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HOOPS IN THE HOOSIER STATE: A GAME CHANGED
HOOPS HEAVEN

Southwestern Indiana steeped in religion of high school basketball

  • 5 min to read
Jack Butcher Arena

Jack Butcher Arena, seen here before the Loogootee-Shoals sectional game in March 2019, is one of the many temples of high school basketball in southwestern Indiana.

In Daviess and Martin counties, winter Friday and Saturday nights are still about rituals. People still have dinner, then pull seat-backs out of the closet and drive to a place where just walking through the door stimulates all the senses.

Memories are made, collected and displayed in the Hatchet House, Cougar Den, Kavanaugh Kourt, Jack Butcher Arena and the Bird Cage. In each venue, high school basketball fans watch their children, neighbors and classmates participate in a dance that has been choreographed for decades.

These are the places where 84 feet of hardwood provide the canvas for community dreams to flourish with the swish of a net — or be shattered by a 16-year-old forgetting to box out.

These are the temples where folks still faithfully practice the religion of high school basketball in the highest order — and communion can come in the form of popcorn and a Mountain Dew.

This is still basketball in southwestern Indiana as it was, as it is and, seemingly, as it will be — now and forever.

In the bedroom communities between Bloomington and Evansville, names like Washington, Loogootee and Barr-Reeve are still places where the whole is more than just the sum of its parts.

Indiana high school hoops may have suffered since the inception of the IHSAA’s class tournament experiment about a quarter century ago, but it has thrived in the Daviess-Martin area. Since just 2002, teams from Daviess, Martin and Dubois counties have been to the state finals 15 times. When neighboring Greene County is added, the number goes up to 18.

Loogootee’s tournament runs in the 1970s resembled Milan's runs in the 1950s, except that Loogootee was a little larger than Milan. Whereas Milan famously won the title in 1954, the Lions lost in the final four in 1970 and the state final in '75, falling just short during the traditional tournament era.

In 2012, Loogootee finally reached the promised land under Coach Mike Wagoner, fulfilling a dream that the people of Loogootee had harbored for almost 100 years.

Wagoner, who has participated in the state finals as a player, assistant and head coach, all at Loogootee, believes the relationship between the community and the team is what keeps Lions basketball strong.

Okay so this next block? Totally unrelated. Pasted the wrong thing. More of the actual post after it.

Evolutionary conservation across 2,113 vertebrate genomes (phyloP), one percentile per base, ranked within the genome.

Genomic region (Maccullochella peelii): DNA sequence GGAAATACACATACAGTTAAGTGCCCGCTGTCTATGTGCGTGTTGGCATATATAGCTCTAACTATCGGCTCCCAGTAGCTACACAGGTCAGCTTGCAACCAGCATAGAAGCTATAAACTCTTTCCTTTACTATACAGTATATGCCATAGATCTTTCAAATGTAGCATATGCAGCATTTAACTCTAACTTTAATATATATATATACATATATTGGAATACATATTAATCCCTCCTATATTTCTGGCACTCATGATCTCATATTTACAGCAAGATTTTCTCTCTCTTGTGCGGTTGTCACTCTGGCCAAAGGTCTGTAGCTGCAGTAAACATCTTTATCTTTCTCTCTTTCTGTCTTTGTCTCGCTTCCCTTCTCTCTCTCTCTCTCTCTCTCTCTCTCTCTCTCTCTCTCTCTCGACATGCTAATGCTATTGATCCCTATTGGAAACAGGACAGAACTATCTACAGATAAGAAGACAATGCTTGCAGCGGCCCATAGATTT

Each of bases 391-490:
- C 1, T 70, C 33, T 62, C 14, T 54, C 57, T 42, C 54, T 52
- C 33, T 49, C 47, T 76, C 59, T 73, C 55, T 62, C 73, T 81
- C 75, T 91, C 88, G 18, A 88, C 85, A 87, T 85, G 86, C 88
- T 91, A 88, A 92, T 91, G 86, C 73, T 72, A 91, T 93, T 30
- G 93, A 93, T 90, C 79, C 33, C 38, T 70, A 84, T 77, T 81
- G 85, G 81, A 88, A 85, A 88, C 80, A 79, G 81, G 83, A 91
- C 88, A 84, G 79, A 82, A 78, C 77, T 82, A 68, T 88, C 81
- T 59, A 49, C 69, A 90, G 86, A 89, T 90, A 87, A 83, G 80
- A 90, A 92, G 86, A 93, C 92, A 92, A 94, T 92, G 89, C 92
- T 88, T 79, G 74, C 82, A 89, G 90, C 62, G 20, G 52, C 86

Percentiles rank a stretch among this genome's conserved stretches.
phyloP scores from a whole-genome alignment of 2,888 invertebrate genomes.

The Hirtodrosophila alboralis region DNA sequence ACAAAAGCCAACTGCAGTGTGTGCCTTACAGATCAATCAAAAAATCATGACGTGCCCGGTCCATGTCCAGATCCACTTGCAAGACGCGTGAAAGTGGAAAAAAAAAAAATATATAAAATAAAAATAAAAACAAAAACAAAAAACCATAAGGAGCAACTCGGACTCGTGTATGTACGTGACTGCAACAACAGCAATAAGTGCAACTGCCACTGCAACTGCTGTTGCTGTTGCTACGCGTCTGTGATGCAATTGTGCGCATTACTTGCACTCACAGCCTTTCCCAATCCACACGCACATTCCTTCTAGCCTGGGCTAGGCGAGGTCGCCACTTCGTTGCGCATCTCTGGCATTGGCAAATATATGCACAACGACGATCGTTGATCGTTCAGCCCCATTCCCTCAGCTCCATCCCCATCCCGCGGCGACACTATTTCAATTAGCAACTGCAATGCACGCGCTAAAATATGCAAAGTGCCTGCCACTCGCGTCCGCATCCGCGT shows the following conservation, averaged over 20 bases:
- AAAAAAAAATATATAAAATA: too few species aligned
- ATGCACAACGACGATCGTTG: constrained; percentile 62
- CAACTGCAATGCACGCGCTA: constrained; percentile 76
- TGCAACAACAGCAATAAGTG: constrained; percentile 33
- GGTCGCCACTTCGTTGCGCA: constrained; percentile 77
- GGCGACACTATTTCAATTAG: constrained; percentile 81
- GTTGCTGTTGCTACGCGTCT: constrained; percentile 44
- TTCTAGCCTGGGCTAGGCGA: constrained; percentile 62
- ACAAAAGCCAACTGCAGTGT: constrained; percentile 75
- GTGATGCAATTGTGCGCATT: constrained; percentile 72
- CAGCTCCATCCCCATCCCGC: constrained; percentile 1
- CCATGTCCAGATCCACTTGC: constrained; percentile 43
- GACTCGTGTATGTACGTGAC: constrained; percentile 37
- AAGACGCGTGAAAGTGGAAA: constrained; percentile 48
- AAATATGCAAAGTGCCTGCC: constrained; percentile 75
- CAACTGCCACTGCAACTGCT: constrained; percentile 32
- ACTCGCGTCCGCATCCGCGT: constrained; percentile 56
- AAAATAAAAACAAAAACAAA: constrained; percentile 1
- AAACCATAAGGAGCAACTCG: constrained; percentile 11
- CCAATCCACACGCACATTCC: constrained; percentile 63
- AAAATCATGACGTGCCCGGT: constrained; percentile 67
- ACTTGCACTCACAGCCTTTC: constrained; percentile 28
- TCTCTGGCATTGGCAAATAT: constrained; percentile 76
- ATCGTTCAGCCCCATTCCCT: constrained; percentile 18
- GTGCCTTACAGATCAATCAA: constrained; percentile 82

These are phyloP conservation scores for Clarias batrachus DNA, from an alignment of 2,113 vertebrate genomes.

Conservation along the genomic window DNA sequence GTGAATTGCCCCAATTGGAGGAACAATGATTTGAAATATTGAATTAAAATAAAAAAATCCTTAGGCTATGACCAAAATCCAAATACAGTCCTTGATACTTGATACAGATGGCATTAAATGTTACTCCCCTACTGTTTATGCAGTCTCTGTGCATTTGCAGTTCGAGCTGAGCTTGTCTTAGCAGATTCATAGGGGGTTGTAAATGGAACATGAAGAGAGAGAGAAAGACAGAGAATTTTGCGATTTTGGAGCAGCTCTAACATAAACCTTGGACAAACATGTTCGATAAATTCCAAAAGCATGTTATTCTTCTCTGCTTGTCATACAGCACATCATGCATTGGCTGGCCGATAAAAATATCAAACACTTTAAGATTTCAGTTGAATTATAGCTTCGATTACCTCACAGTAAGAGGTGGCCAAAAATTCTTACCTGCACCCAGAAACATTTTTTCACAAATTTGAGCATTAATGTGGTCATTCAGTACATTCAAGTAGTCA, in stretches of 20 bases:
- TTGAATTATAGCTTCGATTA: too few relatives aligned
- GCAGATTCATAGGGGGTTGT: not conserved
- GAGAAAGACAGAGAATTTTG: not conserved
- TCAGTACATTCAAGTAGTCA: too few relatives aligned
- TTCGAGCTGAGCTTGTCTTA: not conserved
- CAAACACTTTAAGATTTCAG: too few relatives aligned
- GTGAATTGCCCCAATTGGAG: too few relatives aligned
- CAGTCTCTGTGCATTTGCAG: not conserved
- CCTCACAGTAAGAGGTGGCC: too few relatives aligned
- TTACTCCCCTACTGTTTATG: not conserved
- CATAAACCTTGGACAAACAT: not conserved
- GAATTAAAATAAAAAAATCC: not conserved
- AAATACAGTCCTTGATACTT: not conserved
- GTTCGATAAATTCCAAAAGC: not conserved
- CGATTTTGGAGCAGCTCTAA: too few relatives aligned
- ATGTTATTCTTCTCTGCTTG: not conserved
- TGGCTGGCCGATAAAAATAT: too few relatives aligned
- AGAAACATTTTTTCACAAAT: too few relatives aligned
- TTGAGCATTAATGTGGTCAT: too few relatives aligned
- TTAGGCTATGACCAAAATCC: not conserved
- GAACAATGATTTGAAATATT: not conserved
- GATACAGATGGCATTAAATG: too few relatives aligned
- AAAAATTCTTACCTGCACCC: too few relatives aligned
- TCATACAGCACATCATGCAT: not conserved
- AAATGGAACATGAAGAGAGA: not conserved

“There is no doubt that things changed after Coach (Jack) Butcher retired (as Indiana’s winningest coach) and things changed after class basketball began," Wagoner said. "We lost some of our old rivalries from the Washington sectional, but the Class A rivalries have gotten even more intense (with Barr-Reeve and North Daviess).

"Class changed our expectations, and we really felt like if you could get out of our sectional, you had a chance to go to state.”

Loogootee regularly draws large crowds, particularly when the Lions play North Daviess or Barr-Reeve.

“I've been to games up north and the crowds are not the same, regardless of how good the team is," Wagoner said. "I think it's partly because of how knowledgeable the fans in this area are and how much they respect good basketball."

At Loogootee, merely playing basketball isn't a generational expectation — winning is.

“I remember Bryant Ackerman (who was on Wagoner’s 2012 championship team) telling me ... all he thought about from fifth grade on was to be the senior leader on a state championship team,” Wagoner said.

HATCHET HOTBED

Hatchet House

Washington's Hatchet House, seen here during the 2019 semistate, is just one of the many temples of Indiana high school basketball in southwestern Indiana.

Washington was the epicenter of Hoosier Hysteria from the early 2000s to the mid-2010s, when it was blessed to have three towering boys from the Zeller family — Luke, Tyler and Cody — and won four Class 3A titles.

The Zellers were all anointed Mr. Basketball, as the state's best senior player, and went on to play major college basketball and in the NBA. Washington also produced two other Div. I players and another Indiana All-Star during its brilliant stretch.